"When would you like to visit?" : "Quand voudriez vous visiter?",
        "Make a booking" : "Faire une réservation",
        "Number of tourists" : "Nombre de touristes",
        "Tour date" : "Date de la tournée"
    }

Insert the following content into de.json file located at resources/lang/de.json:

    {
        "Login" : "Anmeldung",
        "Password" : "Passwort",
        "E-Mail Address" : "E-Mail-Addresse",
        "Forgot Your Password?" : "Haben Sie Ihr Passwort vergessen?",
        "Remember Me" : "Erinnere dich an mich",
        "Register" : "Registrieren",
        "Confirm Password" : "Bestätige das Passwort",
        "Name" : "Name",
        "Welcome to the TourGuide" : "Willkommen beim TourGuide",
        "View destinations" : "Ziele anzeigen",
        "View More" : "Mehr sehen",
        "Book Now" : "buchen Sie jetzt",
        "Phone" : "Telefon",
        "Country" : "Land",
        "You do not have any reservations" : "Sie haben keine Reservierungen",
        "How many people are coming?" : "Wie viele Leute werden kommen?",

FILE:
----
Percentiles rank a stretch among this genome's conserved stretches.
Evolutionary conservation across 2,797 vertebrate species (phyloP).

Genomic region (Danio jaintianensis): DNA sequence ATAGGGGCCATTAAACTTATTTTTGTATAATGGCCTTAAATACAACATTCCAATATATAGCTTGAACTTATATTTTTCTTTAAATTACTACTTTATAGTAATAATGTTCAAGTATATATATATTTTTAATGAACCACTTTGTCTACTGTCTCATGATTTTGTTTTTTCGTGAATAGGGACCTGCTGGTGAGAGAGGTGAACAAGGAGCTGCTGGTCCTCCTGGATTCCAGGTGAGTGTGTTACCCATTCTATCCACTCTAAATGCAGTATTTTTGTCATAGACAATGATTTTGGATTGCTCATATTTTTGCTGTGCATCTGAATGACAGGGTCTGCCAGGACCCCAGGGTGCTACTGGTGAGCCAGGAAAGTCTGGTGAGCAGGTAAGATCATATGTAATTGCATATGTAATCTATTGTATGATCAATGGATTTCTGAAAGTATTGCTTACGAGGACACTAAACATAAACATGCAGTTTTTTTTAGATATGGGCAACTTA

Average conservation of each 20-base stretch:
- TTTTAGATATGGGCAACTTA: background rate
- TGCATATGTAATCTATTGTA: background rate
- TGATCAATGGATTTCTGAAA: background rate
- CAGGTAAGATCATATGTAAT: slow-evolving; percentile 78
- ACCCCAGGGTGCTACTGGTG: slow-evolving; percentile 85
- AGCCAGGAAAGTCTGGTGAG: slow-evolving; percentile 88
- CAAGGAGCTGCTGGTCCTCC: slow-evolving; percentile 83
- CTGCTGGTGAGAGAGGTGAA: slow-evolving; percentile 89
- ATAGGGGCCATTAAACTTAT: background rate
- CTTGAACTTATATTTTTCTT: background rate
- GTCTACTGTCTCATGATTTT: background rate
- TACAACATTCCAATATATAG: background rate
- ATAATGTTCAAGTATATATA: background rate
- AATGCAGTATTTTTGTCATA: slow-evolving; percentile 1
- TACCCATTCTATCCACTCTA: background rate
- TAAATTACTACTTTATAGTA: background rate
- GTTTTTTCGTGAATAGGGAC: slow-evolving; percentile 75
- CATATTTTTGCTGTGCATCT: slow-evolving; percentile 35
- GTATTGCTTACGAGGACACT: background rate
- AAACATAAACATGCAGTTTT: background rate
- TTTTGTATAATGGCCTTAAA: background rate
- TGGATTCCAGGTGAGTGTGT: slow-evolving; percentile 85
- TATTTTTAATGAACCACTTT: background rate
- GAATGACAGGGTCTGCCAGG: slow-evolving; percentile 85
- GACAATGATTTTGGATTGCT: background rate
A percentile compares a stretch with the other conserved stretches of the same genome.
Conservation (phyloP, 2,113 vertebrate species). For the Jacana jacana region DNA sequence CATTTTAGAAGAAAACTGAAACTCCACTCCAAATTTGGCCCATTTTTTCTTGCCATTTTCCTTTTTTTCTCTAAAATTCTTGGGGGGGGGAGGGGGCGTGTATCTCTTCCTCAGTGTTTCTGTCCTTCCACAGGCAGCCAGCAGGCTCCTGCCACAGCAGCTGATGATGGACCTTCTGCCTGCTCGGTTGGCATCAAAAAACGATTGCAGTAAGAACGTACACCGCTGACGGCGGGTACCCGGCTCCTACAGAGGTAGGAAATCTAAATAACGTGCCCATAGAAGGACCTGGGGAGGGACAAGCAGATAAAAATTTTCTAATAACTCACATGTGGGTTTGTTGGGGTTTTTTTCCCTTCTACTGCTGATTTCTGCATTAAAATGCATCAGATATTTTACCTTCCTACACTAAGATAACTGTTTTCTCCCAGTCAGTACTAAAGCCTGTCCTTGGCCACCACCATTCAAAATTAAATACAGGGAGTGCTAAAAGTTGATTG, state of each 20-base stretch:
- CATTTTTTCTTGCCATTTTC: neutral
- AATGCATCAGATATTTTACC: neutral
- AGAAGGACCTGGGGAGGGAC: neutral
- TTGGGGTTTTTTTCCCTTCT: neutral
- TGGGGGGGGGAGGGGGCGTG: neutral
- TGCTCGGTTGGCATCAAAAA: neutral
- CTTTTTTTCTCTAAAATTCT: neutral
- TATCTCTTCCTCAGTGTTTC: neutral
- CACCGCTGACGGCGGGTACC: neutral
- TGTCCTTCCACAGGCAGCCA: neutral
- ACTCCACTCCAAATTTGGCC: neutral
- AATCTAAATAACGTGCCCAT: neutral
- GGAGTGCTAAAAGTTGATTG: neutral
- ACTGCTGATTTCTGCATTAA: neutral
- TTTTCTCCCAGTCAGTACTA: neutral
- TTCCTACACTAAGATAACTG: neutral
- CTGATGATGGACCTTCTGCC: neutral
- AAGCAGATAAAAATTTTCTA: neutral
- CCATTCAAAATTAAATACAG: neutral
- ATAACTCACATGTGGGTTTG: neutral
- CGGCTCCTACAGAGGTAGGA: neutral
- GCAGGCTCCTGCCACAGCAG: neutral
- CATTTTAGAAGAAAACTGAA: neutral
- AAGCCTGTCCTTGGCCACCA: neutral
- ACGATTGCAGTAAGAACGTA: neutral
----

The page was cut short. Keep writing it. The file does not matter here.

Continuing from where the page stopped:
"e.g" : "z.B.",
        "When would you like to visit?" : "Wann möchten Sie besuchen?",
        "Make a booking" : "Reservieren",
        "Number of tourists" : "Anzahl der Touristen",
        "Tour date" : "Tourdatum"
    }

Now, let us make use of this in our view file. Open the resources/views/welcome.blade.php file and edit:

    <!doctype html>
    <html lang="{{ app()->getLocale() }}">
    [...]
        <body>
            <div class="flex-center position-ref full-height">
                @if (Route::has('login'))
                    <div class="top-right links">
                        @auth
                            <a href="{{ url('/home') }}">Home</a>
                        @else
                            <a href="{{ route('login') }}">{{ __('Login') }}</a>
                            <a href="{{ route('register') }}">{{ __('Register') }}</a>
                        @endauth
                    </div>
                @endif

                <div class="content">
                    <div class="title m-b-md">
                        {{ __('Welcome to the TourGuide') }}
                    </div>

                    <div class="links">
                        <a href="{{url(app()->getLocale().'/destinations')}}">{{__('View destinations')}}</a>
                    </div>
                </div>
            </div>